Does Our Vote Really Matter?

by Michael Long

Al Gore was elected President of the United States by the American people. Yet Bush won based on the electoral college.

In this election we find out that the real power of the vote goes to "superdelegates" who supposedly will represent the interests of the average voter.

Will there be an election on that? Can I vote for or against the electoral college and superdelegates? I would much rather take part in that election.

But, I guess not. I'll just vote for who I like, and be thankful that I can rely on such wise and honest men in politics to decide who we ignorant peasants really want to be President. Oh, and lets not forget the "Supreme" Court.

Wasn't America supposed to be a democracy or something?

Comments for Does Our Vote Really Matter?

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American President Elected by Electoral College
by: Janet, Editor

Thank you, Michael, for your comment, but you are incorrect.

The American President has always been elected by the Electoral College, never by popular vote. Claiming that Al Gore was elected President by the people is simply wrong.

The Electoral College was created by the founding fathers as a compromise between election of the President by Congress and election by popular vote. The representative nature of the electors resembles the representation of the people in Congress, and each state gets the same number of electors as it has members of its Congressional delegation (members of the House of Representatives plus 2 Senators). Those numbers are determined by the state's population, which is why state with larger population numbers get more electoral votes.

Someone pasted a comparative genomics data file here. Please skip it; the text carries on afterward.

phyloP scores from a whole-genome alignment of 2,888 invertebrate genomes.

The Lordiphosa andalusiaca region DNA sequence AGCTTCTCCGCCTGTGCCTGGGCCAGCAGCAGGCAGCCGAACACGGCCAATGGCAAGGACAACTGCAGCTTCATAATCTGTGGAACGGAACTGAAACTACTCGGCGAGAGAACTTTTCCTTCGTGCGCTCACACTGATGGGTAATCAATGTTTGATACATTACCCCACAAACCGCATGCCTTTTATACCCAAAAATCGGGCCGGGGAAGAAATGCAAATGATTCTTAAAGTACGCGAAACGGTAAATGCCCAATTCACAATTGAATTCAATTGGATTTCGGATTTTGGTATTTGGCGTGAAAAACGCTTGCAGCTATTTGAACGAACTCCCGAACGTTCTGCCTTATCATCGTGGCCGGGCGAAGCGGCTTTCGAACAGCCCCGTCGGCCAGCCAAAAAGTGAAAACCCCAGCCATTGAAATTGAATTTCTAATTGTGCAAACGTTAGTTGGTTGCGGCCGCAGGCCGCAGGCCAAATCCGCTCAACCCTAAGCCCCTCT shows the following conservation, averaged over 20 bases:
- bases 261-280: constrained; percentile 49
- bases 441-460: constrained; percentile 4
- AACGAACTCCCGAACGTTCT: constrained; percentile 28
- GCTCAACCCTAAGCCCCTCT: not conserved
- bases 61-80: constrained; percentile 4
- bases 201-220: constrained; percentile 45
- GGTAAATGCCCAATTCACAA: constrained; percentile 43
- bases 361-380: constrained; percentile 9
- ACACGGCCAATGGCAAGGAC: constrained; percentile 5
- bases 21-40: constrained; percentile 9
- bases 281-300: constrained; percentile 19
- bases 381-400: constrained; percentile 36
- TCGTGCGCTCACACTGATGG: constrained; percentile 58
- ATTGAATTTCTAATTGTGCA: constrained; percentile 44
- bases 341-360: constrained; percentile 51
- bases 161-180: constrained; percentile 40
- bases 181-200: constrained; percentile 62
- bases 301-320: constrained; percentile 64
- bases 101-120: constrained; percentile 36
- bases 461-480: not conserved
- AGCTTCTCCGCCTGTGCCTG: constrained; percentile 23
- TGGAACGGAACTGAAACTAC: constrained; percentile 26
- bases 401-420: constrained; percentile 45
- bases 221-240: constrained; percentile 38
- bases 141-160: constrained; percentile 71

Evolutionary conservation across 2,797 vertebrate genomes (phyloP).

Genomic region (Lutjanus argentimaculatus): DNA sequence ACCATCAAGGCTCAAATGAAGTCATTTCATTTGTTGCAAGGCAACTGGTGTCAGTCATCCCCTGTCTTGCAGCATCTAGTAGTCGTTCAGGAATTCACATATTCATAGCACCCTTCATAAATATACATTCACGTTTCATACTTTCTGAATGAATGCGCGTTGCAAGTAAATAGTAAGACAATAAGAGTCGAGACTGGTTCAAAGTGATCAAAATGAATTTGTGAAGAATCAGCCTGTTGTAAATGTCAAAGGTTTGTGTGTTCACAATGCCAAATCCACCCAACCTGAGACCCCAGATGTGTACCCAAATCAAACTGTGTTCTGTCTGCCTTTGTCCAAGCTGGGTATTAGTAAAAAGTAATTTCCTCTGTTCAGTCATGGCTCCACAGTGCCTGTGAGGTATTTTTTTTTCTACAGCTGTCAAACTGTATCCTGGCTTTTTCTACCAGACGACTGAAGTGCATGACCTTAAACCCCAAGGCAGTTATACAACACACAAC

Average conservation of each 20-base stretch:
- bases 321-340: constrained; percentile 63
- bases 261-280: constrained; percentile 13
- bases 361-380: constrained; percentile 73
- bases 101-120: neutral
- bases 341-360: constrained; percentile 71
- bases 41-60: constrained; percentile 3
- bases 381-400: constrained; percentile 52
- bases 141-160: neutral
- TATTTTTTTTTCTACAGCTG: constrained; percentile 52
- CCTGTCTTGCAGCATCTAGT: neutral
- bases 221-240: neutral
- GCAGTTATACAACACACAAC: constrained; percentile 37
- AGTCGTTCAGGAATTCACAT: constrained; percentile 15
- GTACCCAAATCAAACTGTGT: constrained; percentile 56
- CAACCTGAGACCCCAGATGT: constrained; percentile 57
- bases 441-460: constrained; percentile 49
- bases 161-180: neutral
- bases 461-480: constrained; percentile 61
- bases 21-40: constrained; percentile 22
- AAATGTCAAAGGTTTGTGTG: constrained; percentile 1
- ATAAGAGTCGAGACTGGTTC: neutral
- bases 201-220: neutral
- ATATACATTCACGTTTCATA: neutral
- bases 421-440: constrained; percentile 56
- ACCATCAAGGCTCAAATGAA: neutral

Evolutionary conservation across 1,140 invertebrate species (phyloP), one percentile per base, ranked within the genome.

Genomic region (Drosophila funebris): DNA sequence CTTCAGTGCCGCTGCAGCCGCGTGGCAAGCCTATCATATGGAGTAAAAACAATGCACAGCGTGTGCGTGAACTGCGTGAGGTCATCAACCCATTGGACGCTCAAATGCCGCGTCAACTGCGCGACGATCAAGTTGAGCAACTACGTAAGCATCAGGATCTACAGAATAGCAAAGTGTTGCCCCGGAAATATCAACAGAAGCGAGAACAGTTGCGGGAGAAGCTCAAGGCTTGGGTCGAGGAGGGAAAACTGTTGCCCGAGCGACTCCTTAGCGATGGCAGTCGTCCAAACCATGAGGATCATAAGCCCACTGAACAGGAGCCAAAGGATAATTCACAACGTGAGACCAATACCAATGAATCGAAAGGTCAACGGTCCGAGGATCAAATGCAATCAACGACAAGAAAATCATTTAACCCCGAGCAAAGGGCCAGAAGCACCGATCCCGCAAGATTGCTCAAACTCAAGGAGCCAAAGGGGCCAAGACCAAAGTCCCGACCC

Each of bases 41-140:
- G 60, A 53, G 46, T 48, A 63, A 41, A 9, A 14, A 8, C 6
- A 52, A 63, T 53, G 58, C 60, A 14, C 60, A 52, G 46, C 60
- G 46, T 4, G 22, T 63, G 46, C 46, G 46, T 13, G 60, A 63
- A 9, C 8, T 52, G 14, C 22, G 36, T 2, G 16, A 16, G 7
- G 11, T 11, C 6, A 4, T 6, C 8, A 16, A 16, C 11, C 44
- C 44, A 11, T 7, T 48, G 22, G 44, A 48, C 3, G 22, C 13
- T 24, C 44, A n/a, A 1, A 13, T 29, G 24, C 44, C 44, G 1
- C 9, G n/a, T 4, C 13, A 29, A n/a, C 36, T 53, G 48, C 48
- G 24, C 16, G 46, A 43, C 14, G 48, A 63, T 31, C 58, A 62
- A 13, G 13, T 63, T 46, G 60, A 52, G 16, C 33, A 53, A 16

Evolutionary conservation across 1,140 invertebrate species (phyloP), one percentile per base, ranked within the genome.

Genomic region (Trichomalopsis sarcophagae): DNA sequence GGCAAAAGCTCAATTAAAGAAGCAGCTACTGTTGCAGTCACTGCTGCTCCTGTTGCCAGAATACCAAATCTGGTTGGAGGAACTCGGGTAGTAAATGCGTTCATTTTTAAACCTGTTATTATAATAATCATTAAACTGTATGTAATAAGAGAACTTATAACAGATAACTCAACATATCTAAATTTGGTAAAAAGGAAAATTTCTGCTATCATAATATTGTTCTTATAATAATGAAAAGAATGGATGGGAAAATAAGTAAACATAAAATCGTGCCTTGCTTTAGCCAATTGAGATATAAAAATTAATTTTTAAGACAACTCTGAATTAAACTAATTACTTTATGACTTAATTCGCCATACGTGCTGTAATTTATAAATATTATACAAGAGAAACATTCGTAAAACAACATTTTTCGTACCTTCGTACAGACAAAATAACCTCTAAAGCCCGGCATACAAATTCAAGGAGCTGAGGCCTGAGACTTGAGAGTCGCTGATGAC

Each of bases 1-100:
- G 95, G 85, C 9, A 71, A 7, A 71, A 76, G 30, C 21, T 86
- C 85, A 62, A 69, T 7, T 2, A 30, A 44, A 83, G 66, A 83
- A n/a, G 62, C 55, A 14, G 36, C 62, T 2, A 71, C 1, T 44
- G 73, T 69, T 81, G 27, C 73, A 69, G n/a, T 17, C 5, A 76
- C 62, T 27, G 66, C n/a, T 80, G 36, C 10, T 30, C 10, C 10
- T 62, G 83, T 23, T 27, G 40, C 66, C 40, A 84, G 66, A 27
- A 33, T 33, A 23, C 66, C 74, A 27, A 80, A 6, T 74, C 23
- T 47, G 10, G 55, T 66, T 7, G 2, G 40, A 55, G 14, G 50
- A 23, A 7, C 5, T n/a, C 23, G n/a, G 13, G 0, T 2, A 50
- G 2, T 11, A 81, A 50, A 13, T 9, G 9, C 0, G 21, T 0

Thus it is entirely possible for a certain candidate to receive a majority of the popular vote, but not be elected President because of the differences in the number of electors for their states. That is where "red states" and "blue states" become important, and why the candidates traditionally focus on the states with the largest number of electoral votes.

The Electoral College process is part of the original design of the U.S. Constitution, and changing it would require a Constitutional Amendment.

Learn more about the Electoral College and how it works.

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